The original question had to be edited. I would suggest that one of the most dominant examples of colliding cultures for Othello is that of the "insider" and the "outsider." Othello operates as an "outsider" on a couple of levels. The first is that he is a soldier who excels at what he does. His role as a soldier is a distinctively different culture than the political insider, as seen in the the Senators of Venice. As a soldier, Othello is used to following orders and doing his duty. The outsider culture here is one that is subservient, something that gnaws at him as Iago goes to work on his insecurities. At the same time, this culture of an outsider is seen in the fact that Othello is a man of color. Being a Moor, a man of color in a world where he is fundamentally different, Othello represents the outsider in this sense, as well.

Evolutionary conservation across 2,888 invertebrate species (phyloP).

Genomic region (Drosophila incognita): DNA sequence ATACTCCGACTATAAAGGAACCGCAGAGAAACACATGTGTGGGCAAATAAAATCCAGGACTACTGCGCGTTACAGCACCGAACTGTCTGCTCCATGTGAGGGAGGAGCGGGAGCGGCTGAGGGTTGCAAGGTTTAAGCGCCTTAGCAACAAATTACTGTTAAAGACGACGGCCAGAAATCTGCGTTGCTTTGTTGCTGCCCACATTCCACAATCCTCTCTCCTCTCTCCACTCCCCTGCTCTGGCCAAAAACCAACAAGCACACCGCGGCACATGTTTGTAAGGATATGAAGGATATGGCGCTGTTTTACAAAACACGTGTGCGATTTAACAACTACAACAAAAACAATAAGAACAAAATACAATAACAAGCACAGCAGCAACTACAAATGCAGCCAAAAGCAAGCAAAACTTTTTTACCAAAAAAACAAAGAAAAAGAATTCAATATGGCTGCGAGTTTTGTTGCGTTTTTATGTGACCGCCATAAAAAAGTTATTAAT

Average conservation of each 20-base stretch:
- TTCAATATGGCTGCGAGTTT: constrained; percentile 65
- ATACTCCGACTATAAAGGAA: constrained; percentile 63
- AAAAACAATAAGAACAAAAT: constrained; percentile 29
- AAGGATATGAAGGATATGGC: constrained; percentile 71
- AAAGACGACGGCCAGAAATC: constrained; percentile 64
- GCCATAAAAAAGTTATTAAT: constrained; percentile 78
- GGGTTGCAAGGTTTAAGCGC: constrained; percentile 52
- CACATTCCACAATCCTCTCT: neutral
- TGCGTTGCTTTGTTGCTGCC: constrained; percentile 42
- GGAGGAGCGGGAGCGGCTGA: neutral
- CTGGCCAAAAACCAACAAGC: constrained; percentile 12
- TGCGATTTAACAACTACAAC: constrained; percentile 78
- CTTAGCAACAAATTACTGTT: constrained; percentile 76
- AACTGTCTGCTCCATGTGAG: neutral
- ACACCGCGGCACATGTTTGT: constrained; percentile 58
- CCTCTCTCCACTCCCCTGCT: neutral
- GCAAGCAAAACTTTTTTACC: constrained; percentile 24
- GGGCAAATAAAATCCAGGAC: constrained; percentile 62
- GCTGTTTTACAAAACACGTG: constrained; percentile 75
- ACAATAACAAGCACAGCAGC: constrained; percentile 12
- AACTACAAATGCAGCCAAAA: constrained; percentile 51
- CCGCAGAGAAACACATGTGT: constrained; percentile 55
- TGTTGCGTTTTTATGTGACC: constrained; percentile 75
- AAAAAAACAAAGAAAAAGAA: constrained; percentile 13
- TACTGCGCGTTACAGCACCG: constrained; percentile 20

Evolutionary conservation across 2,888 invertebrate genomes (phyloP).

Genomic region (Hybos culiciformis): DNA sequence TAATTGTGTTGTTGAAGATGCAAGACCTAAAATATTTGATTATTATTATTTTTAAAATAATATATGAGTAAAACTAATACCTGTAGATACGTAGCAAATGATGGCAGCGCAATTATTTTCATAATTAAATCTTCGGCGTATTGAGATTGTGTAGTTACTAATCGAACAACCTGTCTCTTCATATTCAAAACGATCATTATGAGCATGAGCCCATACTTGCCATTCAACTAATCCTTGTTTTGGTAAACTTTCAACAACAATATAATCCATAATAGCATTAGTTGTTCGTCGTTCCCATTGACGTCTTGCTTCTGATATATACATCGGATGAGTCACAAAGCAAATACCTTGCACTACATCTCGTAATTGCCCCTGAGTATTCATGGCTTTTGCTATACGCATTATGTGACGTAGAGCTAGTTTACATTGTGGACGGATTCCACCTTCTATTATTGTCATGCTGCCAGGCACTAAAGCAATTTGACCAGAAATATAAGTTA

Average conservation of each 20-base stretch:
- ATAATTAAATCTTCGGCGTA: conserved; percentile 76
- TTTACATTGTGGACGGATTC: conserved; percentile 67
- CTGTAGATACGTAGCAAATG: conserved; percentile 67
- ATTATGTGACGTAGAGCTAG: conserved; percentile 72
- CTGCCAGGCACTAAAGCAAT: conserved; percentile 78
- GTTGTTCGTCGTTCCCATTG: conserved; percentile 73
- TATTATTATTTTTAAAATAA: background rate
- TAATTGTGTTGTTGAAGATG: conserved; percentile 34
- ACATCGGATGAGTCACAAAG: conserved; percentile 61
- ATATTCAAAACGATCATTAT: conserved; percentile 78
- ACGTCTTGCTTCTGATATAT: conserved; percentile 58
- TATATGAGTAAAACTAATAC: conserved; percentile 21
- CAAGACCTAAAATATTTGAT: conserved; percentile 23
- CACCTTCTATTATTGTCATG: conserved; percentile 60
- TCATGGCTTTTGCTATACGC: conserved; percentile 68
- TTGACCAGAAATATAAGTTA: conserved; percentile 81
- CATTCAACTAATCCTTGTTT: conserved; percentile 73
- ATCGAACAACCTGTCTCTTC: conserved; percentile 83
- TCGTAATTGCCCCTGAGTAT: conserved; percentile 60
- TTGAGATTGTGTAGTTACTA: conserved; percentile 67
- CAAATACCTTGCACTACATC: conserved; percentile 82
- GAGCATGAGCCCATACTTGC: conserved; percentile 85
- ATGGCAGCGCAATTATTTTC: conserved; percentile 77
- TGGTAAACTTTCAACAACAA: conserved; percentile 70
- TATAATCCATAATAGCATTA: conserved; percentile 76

In a way, Othello enjoying the privilege of political power and emotional gratification in the form of Desdemona are both examples of how he as an "outsider" finds himself in a different cultural milieu than that of the "insider." One of Othello's most distinctive traits is that he is fundamentally insecure. It has not dawned on him that an outsider like himself is actually worthy of the privileges of the supposed "insiders." In his cunning deception, Iago realizes this. He strikes at Othello's insecurities, which become clear as a result of this collision between the culture of the "insider" and that of the "outsider." Othello is poised between both cultures, both with distinct differences in relationship to power and control. The collision between both worlds represents the arc of his characterization as the drama develops.